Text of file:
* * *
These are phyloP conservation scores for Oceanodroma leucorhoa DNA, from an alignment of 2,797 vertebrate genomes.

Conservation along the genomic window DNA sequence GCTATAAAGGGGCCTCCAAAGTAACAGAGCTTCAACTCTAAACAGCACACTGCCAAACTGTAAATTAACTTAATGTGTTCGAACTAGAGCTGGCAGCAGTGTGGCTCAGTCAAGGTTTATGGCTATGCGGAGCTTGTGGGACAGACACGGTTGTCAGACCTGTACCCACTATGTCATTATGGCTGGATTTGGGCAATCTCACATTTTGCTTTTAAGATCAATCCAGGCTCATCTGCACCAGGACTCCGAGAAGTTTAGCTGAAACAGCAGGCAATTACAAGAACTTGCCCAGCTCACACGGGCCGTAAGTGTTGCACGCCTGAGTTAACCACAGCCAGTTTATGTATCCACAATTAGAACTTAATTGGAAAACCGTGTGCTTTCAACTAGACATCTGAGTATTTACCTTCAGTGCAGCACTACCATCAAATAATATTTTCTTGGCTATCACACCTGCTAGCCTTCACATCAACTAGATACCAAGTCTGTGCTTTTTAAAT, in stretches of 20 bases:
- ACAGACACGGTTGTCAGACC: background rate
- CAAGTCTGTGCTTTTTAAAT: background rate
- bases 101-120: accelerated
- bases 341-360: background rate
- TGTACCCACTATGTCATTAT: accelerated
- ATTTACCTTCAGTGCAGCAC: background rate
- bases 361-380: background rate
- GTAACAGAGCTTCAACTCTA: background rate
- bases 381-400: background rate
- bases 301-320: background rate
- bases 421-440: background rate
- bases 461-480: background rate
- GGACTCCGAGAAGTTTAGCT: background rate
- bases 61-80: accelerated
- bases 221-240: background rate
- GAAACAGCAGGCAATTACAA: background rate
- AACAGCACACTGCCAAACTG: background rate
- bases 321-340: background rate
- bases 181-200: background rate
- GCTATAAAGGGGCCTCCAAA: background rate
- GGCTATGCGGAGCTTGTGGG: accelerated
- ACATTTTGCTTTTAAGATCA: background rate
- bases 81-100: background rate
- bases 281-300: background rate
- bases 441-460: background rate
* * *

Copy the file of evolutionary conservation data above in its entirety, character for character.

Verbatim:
These are phyloP conservation scores for Oceanodroma leucorhoa DNA, from an alignment of 2,797 vertebrate genomes.

Conservation along the genomic window DNA sequence GCTATAAAGGGGCCTCCAAAGTAACAGAGCTTCAACTCTAAACAGCACACTGCCAAACTGTAAATTAACTTAATGTGTTCGAACTAGAGCTGGCAGCAGTGTGGCTCAGTCAAGGTTTATGGCTATGCGGAGCTTGTGGGACAGACACGGTTGTCAGACCTGTACCCACTATGTCATTATGGCTGGATTTGGGCAATCTCACATTTTGCTTTTAAGATCAATCCAGGCTCATCTGCACCAGGACTCCGAGAAGTTTAGCTGAAACAGCAGGCAATTACAAGAACTTGCCCAGCTCACACGGGCCGTAAGTGTTGCACGCCTGAGTTAACCACAGCCAGTTTATGTATCCACAATTAGAACTTAATTGGAAAACCGTGTGCTTTCAACTAGACATCTGAGTATTTACCTTCAGTGCAGCACTACCATCAAATAATATTTTCTTGGCTATCACACCTGCTAGCCTTCACATCAACTAGATACCAAGTCTGTGCTTTTTAAAT, in stretches of 20 bases:
- ACAGACACGGTTGTCAGACC: background rate
- CAAGTCTGTGCTTTTTAAAT: background rate
- bases 101-120: accelerated
- bases 341-360: background rate
- TGTACCCACTATGTCATTAT: accelerated
- ATTTACCTTCAGTGCAGCAC: background rate
- bases 361-380: background rate
- GTAACAGAGCTTCAACTCTA: background rate
- bases 381-400: background rate
- bases 301-320: background rate
- bases 421-440: background rate
- bases 461-480: background rate
- GGACTCCGAGAAGTTTAGCT: background rate
- bases 61-80: accelerated
- bases 221-240: background rate
- GAAACAGCAGGCAATTACAA: background rate
- AACAGCACACTGCCAAACTG: background rate
- bases 321-340: background rate
- bases 181-200: background rate
- GCTATAAAGGGGCCTCCAAA: background rate
- GGCTATGCGGAGCTTGTGGG: accelerated
- ACATTTTGCTTTTAAGATCA: background rate
- bases 81-100: background rate
- bases 281-300: background rate
- bases 441-460: background rate